The story follows a professor of psychology who also serves as an expert witness to defend criminals who have proven to be psychopathic on both established and modern psychopathy tests.  In the latest case he is reminded of his own past on cross-examination–a past he refuses to believe.  As he re-traces his memories he learns his volunteering for psychology experiments in college resulted in six months of erased memories.  And it gets worse–his mind was altered.  Readers encounter a pair of scientists in the past, trying to hone in on those elements of the mind that shape how we think.  The protagonist encounters a lover from his college days who is also in the field, and their relationship and her relationship with her daughter and her brother (now 20 years in a coma), could dictate the fate of everyone’s future with a high-tech tuning fork “sonic screwdriver”-inspired device and one of the 40 giant, real-world synchrotrons.

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Review by C.J. Bunce

An exciting new Gothic suspense thriller has arrived in the new Netflix series Requiem.  Like any great mystery–and it seems even more so in this sub-genre–you never can tell what kind of story you’re in until the very end.  Clues are everywhere if you only look at what is right in front of you.  Call it a psychological thriller, call it a ghost story, call it a police procedural, call it another X-Files entry, call it outright horror, Requiem is a British production that, unlike so many past British series, it’s arrived for American audiences as quickly as it premiered in England.  And one of the great things about Netflix is it’s now bridging that gap of time that has so often taken British television series years to arrive in the States.  We don’t know their trick but we love it.  Requiem is as creepy, as atmospheric, and as chilling as anything you’re going to see this year.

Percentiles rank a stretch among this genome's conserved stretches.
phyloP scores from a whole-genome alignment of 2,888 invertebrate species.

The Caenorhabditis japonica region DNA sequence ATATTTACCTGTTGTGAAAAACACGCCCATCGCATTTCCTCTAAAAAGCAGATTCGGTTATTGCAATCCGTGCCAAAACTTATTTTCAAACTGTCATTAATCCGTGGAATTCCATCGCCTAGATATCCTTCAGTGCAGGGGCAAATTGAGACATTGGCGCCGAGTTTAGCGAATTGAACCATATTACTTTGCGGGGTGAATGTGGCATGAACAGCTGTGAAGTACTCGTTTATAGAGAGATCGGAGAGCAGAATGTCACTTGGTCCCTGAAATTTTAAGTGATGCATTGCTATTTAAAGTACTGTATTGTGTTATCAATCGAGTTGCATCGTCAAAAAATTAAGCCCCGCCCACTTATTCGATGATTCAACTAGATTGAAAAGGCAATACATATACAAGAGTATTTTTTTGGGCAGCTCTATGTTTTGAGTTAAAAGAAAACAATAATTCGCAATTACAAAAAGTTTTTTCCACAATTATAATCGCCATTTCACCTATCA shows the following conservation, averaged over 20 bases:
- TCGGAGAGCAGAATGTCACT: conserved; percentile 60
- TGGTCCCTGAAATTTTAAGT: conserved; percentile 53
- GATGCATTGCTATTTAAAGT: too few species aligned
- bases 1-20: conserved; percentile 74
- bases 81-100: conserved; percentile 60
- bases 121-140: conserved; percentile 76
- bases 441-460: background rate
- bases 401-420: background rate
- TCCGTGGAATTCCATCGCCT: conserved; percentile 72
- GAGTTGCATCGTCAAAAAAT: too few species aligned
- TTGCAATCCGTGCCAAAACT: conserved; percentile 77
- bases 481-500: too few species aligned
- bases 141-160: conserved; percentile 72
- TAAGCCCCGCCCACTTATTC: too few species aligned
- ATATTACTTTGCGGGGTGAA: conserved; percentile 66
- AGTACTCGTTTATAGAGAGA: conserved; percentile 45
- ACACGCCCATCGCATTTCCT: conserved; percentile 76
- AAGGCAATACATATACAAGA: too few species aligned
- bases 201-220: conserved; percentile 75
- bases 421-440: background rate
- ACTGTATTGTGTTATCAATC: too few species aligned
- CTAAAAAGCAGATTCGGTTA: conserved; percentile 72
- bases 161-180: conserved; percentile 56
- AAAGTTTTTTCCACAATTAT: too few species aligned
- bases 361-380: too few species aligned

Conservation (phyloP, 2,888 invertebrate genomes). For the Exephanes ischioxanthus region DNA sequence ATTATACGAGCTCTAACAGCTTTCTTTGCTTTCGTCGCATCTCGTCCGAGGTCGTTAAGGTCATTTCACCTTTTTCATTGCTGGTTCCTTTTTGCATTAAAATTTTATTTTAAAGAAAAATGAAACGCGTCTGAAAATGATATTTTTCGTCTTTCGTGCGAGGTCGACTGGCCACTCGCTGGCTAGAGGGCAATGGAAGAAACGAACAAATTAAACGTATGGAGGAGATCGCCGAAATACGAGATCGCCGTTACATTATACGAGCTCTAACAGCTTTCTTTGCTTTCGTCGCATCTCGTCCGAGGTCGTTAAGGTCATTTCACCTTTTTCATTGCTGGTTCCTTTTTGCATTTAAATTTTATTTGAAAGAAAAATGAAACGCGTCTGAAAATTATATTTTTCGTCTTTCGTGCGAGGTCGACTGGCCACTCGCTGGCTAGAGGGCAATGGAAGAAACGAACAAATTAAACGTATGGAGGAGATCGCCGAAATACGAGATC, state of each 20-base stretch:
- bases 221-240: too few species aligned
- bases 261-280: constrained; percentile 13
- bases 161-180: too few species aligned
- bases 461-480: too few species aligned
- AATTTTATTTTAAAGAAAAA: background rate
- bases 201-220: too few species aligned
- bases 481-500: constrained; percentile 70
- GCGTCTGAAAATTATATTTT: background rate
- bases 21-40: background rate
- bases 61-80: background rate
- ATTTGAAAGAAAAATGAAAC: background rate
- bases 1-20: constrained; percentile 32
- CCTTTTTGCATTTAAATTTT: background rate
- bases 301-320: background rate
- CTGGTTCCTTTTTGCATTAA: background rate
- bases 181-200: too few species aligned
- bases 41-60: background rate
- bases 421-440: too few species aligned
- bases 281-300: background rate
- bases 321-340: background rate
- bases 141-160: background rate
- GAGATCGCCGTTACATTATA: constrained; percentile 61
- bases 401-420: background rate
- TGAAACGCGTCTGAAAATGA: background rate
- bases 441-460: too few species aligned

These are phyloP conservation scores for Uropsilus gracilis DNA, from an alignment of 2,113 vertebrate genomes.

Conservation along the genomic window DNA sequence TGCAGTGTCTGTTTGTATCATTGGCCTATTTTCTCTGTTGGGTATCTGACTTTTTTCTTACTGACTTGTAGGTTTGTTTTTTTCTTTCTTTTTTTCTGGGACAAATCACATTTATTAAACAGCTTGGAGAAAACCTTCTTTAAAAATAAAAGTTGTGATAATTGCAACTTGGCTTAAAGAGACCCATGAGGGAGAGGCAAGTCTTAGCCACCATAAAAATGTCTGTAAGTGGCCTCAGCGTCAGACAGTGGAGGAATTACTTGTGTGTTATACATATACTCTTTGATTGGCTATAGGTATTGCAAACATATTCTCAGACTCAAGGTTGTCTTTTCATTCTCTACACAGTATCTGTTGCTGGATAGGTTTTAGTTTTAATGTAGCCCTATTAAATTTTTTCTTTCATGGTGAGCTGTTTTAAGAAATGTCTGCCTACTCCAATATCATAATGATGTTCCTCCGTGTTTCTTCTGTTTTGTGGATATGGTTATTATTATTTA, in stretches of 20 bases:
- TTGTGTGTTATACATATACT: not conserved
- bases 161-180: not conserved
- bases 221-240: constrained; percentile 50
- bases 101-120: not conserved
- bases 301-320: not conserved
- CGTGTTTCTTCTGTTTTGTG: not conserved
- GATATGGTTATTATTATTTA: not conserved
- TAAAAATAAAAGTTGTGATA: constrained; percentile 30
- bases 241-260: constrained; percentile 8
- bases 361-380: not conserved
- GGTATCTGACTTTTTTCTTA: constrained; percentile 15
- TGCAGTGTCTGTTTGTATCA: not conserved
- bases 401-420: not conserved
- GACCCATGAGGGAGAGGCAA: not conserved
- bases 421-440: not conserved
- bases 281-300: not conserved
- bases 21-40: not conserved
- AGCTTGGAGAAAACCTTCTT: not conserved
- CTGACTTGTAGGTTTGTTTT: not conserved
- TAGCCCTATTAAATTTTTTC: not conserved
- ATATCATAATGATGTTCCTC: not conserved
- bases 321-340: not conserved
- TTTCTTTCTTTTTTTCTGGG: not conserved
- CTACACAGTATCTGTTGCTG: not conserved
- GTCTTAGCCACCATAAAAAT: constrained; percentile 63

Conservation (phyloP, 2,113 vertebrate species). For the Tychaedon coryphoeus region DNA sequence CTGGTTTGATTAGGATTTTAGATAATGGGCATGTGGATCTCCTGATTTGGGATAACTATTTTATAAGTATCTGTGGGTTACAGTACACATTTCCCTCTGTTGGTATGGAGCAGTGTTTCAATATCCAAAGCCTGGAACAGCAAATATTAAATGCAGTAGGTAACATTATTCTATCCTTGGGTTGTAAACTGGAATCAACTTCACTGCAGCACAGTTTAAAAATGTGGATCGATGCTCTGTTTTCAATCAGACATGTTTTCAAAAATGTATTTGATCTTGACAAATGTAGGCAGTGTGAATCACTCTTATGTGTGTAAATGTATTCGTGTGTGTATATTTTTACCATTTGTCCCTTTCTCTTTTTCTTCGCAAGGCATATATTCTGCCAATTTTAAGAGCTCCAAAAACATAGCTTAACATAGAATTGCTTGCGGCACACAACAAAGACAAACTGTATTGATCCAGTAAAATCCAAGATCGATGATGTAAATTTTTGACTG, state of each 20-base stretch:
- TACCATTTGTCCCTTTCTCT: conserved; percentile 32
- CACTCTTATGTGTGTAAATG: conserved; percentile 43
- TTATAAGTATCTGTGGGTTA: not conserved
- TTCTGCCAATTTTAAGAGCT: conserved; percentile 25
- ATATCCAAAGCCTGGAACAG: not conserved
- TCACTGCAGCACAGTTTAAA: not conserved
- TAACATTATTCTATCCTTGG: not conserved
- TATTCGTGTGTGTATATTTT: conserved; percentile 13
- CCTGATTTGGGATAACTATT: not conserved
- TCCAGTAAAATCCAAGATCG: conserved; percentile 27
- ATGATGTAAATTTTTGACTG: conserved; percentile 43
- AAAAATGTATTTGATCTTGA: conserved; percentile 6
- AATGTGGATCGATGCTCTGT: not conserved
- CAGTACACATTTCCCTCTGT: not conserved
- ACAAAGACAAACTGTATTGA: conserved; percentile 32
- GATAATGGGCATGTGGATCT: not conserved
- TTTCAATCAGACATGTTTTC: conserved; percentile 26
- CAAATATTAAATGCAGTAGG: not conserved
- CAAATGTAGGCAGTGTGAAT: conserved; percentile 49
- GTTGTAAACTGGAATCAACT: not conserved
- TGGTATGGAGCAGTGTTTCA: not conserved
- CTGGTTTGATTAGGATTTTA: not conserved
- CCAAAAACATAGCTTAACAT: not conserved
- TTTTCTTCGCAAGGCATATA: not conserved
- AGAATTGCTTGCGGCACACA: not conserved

Fans of the original The Watcher in the Woods will appreciate Requiem for many reasons, including getting that obligatory British estate nestled in the far-off woods so very right.  Viewers familiar with the Gothic genre will find themselves transfixed, scrabbling to follow clues and guess before the final episode the true nature of the darkness in the story.  The beauty of the script, acting, and setting is that you probably won’t be able to figure it all out.  It’s that good.  Expect a few “I didn’t see that coming” utterances and a satisfying ending.  Is this just another procedural crime drama about a missing child?  Something like The Missing, Thirteen, Broadchurch, Hinterlands, Shetland, or this year’s Netflix release, Collateral Or something with a more supernatural twist like British series Marchlands, Lightfields, The Secret of Crickley Hall, or a litany of creepy ghosts, haunts, and other fears from the big screen across the decades, like Otto Preminger’s Bunny Lake is Missing, Gaslight, The Lady Vanishes, or The Woman in Black, like the film adaptations of the Daphne du Maurier novels My Cousin Rachel, The Birds, and Rebecca, or adaptations of Gothic classics Wuthering Heights, Jane Eyre, Turn of the Screw, or Great Expectations?  Maybe this is a modern horror tale wrapped in Gothic dress, like The Boy, The Ring, The Sixth Sense, The Shining, The Others, The Fog (and other John Carpenter classics), Skeleton Key, the Oscar winner Get Out, this year’s film Winchester, or Guillermo del Toro’s modern creation inspired by the classic Gothic thriller, Crimson Peak Or maybe it only has the atmosphere of the above productions.